Trump and Tsipras return to the Oval Office after a joint news conference in the Rose Garden of the White House in Washington, U.S., Oct. 17, 2017.

Trump, in turn, offered praise for his socialist counterpart, noting that Greece is among the NATO members that spend at least 2 percent of their gross domestic product on the military, while also praising the “continued implementation of reform” and structural adjustments.

“And we love that country, special country, one of the most beautiful countries in the world,” Trump mused. In March, the president – a Jamaica, Queens native – had said, "I love the Greeks. Oh, do I love the Greeks ... Don't forget, I come from New York. That's all I see, is Greeks. They are all over the place."

The president also noted that Greece is an important military partner to the U.S. The two discussed upgrading a NATO-Greek naval base in Souda, Crete, and potentially building a new U.S. naval base elsewhere on the island.

Controversially, Tsipras also agreed to a $US2.4 billion deal to upgrade the Greek Air Force's aging fleet of F-16 aircraft, raising the eyebrows of European bankers concerned about Greece's ability to pay off its debt.

The move is just the latest in a long line of perceived betrayals by the 43-year-old former communist who rode to power in 2015 on an anti-austerity platform representing the left-wing Syriza party.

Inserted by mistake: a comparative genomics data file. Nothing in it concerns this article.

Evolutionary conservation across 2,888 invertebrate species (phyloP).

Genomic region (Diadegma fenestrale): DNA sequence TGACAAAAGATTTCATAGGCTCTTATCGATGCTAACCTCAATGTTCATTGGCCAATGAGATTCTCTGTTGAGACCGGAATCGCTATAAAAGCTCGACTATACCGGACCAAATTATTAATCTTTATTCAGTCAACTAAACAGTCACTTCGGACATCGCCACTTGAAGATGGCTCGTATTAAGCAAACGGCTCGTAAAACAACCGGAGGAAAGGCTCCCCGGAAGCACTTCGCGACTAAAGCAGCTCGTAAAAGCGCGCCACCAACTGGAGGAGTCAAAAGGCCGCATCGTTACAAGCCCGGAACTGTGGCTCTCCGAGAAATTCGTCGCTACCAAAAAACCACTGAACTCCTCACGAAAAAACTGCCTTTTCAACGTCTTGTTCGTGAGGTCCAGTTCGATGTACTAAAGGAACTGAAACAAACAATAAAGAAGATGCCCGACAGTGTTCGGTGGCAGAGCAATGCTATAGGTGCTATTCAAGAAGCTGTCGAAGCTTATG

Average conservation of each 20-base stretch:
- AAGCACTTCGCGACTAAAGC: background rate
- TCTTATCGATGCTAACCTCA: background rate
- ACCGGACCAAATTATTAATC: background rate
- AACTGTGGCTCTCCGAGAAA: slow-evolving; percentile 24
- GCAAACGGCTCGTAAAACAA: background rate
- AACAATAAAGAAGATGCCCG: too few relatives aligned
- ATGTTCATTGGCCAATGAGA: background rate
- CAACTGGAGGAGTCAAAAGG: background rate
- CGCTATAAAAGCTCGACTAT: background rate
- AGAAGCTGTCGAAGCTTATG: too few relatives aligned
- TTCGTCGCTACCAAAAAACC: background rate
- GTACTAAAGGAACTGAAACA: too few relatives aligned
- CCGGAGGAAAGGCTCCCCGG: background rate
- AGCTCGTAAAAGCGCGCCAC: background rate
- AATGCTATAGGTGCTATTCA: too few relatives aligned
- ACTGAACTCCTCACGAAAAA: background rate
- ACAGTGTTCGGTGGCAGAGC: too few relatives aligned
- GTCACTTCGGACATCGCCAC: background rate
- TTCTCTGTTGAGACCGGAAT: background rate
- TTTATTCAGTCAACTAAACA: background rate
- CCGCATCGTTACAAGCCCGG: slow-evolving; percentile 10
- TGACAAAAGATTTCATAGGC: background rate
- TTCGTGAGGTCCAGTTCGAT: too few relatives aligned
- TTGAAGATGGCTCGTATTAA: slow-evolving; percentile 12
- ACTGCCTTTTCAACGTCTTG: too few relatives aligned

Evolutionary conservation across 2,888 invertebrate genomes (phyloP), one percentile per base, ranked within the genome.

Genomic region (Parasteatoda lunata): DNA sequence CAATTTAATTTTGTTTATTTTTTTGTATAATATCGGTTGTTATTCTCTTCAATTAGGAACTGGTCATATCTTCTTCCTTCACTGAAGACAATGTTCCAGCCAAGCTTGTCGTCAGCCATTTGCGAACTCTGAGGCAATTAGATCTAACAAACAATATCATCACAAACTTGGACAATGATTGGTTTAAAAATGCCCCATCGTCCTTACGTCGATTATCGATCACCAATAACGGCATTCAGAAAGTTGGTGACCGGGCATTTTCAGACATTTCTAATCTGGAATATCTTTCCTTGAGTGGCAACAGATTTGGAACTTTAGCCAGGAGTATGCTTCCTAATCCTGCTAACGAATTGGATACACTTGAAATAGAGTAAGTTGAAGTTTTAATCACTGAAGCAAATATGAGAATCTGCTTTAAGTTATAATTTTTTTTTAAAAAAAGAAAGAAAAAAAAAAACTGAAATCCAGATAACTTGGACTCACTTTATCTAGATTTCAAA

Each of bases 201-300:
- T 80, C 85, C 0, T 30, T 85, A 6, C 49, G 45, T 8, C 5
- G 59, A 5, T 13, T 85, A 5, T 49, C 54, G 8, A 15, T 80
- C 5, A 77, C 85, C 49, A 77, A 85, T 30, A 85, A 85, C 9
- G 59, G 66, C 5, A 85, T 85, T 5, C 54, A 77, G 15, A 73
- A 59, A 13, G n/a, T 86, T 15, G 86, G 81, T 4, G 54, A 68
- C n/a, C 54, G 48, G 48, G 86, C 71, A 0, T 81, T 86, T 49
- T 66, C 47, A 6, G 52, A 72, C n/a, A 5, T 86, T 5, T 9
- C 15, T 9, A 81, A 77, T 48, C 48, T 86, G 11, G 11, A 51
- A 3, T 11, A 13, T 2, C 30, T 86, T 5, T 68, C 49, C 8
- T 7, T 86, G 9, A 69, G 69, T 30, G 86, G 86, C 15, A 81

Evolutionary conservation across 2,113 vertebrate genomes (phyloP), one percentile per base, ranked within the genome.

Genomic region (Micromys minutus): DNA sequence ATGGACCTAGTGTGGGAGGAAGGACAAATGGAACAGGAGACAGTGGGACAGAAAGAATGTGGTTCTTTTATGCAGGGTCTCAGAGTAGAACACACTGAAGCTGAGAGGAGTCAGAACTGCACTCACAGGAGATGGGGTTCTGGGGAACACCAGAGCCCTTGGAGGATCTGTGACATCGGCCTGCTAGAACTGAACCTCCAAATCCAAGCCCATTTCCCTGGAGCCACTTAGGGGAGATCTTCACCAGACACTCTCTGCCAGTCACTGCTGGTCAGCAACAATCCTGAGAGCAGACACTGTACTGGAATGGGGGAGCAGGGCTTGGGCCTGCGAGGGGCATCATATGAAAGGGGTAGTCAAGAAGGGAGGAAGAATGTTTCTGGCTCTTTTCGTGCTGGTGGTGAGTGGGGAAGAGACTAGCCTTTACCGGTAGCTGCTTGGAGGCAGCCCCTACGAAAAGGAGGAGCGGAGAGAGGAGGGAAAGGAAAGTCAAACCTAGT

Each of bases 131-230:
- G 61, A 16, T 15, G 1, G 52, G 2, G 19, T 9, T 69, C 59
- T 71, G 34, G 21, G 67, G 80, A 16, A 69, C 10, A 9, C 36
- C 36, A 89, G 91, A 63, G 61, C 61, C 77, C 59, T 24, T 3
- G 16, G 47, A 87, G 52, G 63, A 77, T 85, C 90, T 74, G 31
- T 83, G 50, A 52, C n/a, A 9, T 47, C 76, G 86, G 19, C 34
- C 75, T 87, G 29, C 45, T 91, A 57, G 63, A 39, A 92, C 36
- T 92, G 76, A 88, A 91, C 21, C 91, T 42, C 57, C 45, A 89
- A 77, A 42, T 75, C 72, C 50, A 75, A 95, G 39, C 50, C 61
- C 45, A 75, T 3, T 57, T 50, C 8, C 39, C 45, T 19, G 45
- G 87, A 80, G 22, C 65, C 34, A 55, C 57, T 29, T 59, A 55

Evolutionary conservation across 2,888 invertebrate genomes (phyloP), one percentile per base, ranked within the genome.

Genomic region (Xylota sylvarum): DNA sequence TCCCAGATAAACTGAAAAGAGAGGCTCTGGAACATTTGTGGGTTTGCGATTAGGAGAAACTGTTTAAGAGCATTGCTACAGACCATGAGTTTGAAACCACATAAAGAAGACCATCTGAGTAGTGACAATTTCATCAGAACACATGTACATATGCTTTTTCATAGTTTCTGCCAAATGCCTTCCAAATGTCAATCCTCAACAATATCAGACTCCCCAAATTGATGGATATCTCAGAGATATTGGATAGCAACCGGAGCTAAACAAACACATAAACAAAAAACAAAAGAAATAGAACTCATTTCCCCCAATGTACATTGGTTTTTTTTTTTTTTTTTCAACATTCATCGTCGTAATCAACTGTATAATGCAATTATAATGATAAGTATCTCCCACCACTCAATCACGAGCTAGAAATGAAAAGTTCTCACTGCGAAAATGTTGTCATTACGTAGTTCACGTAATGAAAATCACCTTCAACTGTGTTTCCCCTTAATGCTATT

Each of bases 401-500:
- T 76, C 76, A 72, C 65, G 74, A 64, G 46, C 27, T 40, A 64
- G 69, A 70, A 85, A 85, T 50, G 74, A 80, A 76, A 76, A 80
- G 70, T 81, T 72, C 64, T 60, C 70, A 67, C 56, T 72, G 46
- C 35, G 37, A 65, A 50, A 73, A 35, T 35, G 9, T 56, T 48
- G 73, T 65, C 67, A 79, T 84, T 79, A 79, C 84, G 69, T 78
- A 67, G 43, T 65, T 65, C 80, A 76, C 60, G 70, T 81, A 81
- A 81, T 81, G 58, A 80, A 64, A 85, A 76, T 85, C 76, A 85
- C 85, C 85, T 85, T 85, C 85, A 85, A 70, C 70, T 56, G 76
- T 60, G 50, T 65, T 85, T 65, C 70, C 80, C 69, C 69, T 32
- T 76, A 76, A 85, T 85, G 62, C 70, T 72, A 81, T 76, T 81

Since then, Tsipras' party has seen its popularity drastically decline as vows to protect the people from Europe's predatory troika made way for further bailout programs built around privatizations, increased taxes for working-class Greeks and some of the harshest austerity measures the country had seen since the Greek Depression began in 2009.

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Antarsya dryly noted that Tsipras' Syriza coalition government seems to have moved Greece from accepting “ownership” of European bankers' demands for neoliberal structural adjustment to an ownership of “'American dominance' which it seeks to embellish,” insulting the historical memory of the Greek people.

“All this at the time when the U.S. president is the most openly pro-war, racist, sexist and warmonger, who escalates its war threats against North Korea and Iran,” the group added.

Some newspapers have compared Tsipras' visit to Washington to the 1972 visit of Richard Nixon to China, where he and Mao Zedong sealed a major alliance stemming from a shared opposition to the Soviet Union.

Trump ended the meeting noting that he looks “forward to many, many years of friendship, working together” with Tsipras.

“The statements of Tsipras are unprecedented manifestations of subordination, but also a shameful monument to Trump's words” looking forward to a continued Syriza government, Antarsya said.